• Henk Jonkers is a biologist by training, but now he mixes cement. More to the point, cement that essentially can heal itself. A researcher at Delft University of Technology, Jonkers and his colleagues have been looking to nature to find cures for manmade problems. In this case, he figured out a way to add a limestone-producing bacteria to cement mixtures. In doing so, Jonkers created a compound that essentially heals itself — no more cracks, basically. They are now tinkering in the lab to apply the same science to asphalt. Imagine, no more potholes. He spent a good hour detailing the science behind it all, and it was truly fascinating, but I won’t go into that here. What I will point out is that Jonkers, like everyone else on our tour, had an infectious passion for pushing innovation to the edge.

Lest you think I’m done with my reporting from the Netherlands, I’ll have another blog later this week detailing some amazing things happening on the physical rehabilitation front. Some of these innovations are already making their way to our shores.


Dutch King: U.S. Hospitals Lead the Way in Advanced Care

His Majesty King Willem-Alexander is set to visit the United States next month. In anticipation of that trip, which includes visits to health care institutions, he discusses the goal of sharing best practices across the sea.

THE HAGUE, Netherlands — Wednesday’s itinerary included this agenda item: 14:00 — Interview with King Willem-Alexander at Noordeinde Palace. Our driver pulled the blue van up to the palace gate promptly at 1:30 p.m. (13:30). A policeman climbed in and took roll call of the seven reporters and four Dutch government officials on board. We were cleared to pass.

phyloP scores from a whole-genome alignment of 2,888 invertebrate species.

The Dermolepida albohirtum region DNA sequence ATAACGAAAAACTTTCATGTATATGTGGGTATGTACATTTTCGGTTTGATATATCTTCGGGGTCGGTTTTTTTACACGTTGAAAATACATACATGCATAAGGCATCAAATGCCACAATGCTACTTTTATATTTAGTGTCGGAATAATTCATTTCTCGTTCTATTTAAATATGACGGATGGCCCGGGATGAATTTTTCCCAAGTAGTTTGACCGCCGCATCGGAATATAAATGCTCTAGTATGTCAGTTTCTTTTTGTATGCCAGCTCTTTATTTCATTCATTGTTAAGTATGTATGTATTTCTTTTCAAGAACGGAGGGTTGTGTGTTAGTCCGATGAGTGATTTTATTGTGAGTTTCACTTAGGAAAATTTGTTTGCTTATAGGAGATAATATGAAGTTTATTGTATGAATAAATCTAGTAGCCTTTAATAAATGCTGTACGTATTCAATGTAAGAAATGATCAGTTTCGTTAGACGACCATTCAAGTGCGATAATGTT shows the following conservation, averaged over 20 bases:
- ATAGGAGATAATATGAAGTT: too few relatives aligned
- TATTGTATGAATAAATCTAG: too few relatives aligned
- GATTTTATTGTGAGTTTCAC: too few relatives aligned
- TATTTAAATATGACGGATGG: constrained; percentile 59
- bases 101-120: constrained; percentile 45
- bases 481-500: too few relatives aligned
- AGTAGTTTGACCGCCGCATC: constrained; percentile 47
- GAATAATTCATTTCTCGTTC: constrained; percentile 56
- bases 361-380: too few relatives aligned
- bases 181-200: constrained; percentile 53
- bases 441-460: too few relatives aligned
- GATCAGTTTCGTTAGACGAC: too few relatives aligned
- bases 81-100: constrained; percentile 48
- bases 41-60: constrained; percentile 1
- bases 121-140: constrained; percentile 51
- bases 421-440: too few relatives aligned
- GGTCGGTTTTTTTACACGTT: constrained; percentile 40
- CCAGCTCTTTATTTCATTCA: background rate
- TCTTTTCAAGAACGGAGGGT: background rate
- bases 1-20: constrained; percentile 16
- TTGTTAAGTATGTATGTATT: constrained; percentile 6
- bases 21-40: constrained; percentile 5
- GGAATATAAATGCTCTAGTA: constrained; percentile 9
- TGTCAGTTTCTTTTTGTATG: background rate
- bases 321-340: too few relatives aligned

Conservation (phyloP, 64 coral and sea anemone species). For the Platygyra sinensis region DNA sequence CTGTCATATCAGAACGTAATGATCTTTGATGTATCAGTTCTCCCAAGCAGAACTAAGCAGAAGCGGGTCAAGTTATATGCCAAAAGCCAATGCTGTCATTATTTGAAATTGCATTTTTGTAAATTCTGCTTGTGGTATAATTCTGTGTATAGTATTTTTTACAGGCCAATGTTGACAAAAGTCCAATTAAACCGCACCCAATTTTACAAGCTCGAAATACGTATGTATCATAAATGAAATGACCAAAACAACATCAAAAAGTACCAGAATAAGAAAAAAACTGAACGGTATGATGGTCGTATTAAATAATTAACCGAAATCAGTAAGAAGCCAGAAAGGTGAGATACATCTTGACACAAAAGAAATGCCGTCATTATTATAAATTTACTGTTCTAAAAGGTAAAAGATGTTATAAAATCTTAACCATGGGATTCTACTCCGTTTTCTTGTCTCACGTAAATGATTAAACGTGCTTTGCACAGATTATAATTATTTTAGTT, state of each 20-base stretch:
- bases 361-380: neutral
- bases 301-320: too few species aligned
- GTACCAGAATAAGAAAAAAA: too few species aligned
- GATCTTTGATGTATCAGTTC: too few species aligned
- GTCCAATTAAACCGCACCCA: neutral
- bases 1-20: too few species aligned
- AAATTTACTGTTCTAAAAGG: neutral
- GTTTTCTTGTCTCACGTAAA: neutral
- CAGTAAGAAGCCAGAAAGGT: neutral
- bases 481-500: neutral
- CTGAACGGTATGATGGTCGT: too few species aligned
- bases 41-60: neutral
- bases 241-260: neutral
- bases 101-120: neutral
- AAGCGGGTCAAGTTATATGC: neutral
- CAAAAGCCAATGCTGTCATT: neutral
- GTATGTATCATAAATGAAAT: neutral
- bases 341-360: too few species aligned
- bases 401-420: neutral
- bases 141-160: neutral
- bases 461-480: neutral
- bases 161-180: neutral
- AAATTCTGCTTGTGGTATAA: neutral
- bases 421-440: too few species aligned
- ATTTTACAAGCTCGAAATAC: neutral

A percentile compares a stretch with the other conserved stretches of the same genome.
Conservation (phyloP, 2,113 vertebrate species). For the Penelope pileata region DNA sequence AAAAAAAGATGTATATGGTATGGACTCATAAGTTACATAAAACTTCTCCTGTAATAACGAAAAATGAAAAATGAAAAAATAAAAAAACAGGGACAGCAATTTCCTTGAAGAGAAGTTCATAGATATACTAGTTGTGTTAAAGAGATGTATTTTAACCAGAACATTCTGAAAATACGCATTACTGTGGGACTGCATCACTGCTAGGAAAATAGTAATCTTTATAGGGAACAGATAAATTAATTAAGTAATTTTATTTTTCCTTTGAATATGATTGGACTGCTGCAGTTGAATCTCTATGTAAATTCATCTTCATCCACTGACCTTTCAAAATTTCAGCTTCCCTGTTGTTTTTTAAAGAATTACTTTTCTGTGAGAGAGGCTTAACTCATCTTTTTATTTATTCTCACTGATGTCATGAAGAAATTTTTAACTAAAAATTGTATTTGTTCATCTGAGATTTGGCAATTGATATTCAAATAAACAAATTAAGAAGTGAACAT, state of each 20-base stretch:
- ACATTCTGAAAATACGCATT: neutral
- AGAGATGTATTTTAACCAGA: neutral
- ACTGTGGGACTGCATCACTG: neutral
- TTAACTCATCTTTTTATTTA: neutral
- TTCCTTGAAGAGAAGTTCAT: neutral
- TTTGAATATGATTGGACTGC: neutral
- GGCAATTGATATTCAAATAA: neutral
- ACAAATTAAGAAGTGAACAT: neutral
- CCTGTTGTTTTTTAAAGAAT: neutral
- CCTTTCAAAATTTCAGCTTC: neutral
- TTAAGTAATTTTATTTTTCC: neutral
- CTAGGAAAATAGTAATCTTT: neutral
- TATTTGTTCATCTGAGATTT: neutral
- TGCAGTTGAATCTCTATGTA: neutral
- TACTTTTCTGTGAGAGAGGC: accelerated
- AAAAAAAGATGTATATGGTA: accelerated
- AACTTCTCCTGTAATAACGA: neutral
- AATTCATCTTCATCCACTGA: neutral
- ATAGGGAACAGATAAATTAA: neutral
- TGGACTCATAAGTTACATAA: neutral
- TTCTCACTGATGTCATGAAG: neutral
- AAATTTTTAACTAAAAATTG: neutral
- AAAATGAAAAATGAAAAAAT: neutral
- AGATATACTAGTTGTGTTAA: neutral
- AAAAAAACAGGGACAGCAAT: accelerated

Also in this issue

The Importance of Preventing Burnout Among Physicians and Nurses
Improving Disaster Planning and Response
Throwback Thursday: Revisiting Gottlieb Memorial Hospital Through Pictures
Service Line Optimization

As we disembarked, a royal guard directed us to the visitors' entrance where we were greeted by Marco Hennis, Grand Master of the Royal Household. The grand master is the highest official of the organization that serves the king.

After a brief stay in the formal waiting room, we headed to the grand master’s office. It’s a large chamber with elegant blue-striped wallpaper, high ceilings and a glorious chandelier. A painting of Albrecht, the long-gone prince of Prussia, hangs on the wall behind Hennis’ desk.

After some preparatory comments, the royal guard re-emerged and led us to the Putty Room. The king — I still can’t get over that — gave each of us a firm handshake and warm greeting as we entered. It is an impressive room. Red, white and pink roses arranged in bouquets on the table were beautiful complements to the deep pink wallpaper. Gold-painted trim popped off of the doors.

We were all a little nervous; we’re American; what do we know about interviewing kings? We were quickly put at ease, however, by King Willem-Alexander’s disarming manner. He’s quick-witted and a comfortable conversationalist, whether talking about advances in green farming or what it’s like to raise children under unusual circumstances. His responses showed a strong grasp of the varied topics on our agenda — health care, horticulture, the rich Dutch history of Western Michigan.

While the setting was formal in nature — journalists on one side of the table, the king on the other flanked by his staff — the conversation had a relaxed feel. It was set up as a background briefing and one caveat was that we couldn’t quote the king directly, we could only paraphrase his comments.